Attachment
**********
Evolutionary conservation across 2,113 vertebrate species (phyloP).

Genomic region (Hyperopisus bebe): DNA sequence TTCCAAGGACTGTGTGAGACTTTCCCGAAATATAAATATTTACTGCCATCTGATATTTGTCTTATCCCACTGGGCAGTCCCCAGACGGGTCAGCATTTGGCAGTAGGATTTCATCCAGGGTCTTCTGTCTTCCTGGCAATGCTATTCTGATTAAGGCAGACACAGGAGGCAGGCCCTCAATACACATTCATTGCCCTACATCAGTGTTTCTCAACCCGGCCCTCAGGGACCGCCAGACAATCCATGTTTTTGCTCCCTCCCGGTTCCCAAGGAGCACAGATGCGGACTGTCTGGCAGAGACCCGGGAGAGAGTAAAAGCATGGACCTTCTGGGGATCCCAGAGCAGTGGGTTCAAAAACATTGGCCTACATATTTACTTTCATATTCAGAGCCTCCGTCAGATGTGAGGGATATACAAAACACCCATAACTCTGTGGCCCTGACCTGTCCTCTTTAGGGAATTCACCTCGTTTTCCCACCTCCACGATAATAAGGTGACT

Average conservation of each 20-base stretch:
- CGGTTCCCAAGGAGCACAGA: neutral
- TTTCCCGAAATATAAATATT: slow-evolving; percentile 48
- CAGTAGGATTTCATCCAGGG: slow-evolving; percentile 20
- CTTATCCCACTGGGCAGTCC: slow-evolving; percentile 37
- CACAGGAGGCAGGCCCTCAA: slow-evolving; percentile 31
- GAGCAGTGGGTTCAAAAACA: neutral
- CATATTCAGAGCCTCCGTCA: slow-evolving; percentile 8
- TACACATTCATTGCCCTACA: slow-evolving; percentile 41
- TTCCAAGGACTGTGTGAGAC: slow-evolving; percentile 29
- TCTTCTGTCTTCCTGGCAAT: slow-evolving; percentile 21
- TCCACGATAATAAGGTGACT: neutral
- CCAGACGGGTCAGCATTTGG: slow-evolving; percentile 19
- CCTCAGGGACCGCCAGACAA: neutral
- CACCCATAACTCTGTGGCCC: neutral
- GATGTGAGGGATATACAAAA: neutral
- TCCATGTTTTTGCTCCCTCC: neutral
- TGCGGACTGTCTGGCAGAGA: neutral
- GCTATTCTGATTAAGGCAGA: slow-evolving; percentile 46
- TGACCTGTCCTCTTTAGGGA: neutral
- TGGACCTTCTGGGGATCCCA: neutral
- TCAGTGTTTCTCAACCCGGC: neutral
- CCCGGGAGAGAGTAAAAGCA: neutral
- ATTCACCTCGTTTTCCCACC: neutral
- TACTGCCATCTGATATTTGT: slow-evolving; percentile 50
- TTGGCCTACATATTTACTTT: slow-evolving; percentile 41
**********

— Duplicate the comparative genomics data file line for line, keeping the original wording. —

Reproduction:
Evolutionary conservation across 2,113 vertebrate species (phyloP).

Genomic region (Hyperopisus bebe): DNA sequence TTCCAAGGACTGTGTGAGACTTTCCCGAAATATAAATATTTACTGCCATCTGATATTTGTCTTATCCCACTGGGCAGTCCCCAGACGGGTCAGCATTTGGCAGTAGGATTTCATCCAGGGTCTTCTGTCTTCCTGGCAATGCTATTCTGATTAAGGCAGACACAGGAGGCAGGCCCTCAATACACATTCATTGCCCTACATCAGTGTTTCTCAACCCGGCCCTCAGGGACCGCCAGACAATCCATGTTTTTGCTCCCTCCCGGTTCCCAAGGAGCACAGATGCGGACTGTCTGGCAGAGACCCGGGAGAGAGTAAAAGCATGGACCTTCTGGGGATCCCAGAGCAGTGGGTTCAAAAACATTGGCCTACATATTTACTTTCATATTCAGAGCCTCCGTCAGATGTGAGGGATATACAAAACACCCATAACTCTGTGGCCCTGACCTGTCCTCTTTAGGGAATTCACCTCGTTTTCCCACCTCCACGATAATAAGGTGACT

Average conservation of each 20-base stretch:
- CGGTTCCCAAGGAGCACAGA: neutral
- TTTCCCGAAATATAAATATT: slow-evolving; percentile 48
- CAGTAGGATTTCATCCAGGG: slow-evolving; percentile 20
- CTTATCCCACTGGGCAGTCC: slow-evolving; percentile 37
- CACAGGAGGCAGGCCCTCAA: slow-evolving; percentile 31
- GAGCAGTGGGTTCAAAAACA: neutral
- CATATTCAGAGCCTCCGTCA: slow-evolving; percentile 8
- TACACATTCATTGCCCTACA: slow-evolving; percentile 41
- TTCCAAGGACTGTGTGAGAC: slow-evolving; percentile 29
- TCTTCTGTCTTCCTGGCAAT: slow-evolving; percentile 21
- TCCACGATAATAAGGTGACT: neutral
- CCAGACGGGTCAGCATTTGG: slow-evolving; percentile 19
- CCTCAGGGACCGCCAGACAA: neutral
- CACCCATAACTCTGTGGCCC: neutral
- GATGTGAGGGATATACAAAA: neutral
- TCCATGTTTTTGCTCCCTCC: neutral
- TGCGGACTGTCTGGCAGAGA: neutral
- GCTATTCTGATTAAGGCAGA: slow-evolving; percentile 46
- TGACCTGTCCTCTTTAGGGA: neutral
- TGGACCTTCTGGGGATCCCA: neutral
- TCAGTGTTTCTCAACCCGGC: neutral
- CCCGGGAGAGAGTAAAAGCA: neutral
- ATTCACCTCGTTTTCCCACC: neutral
- TACTGCCATCTGATATTTGT: slow-evolving; percentile 50
- TTGGCCTACATATTTACTTT: slow-evolving; percentile 41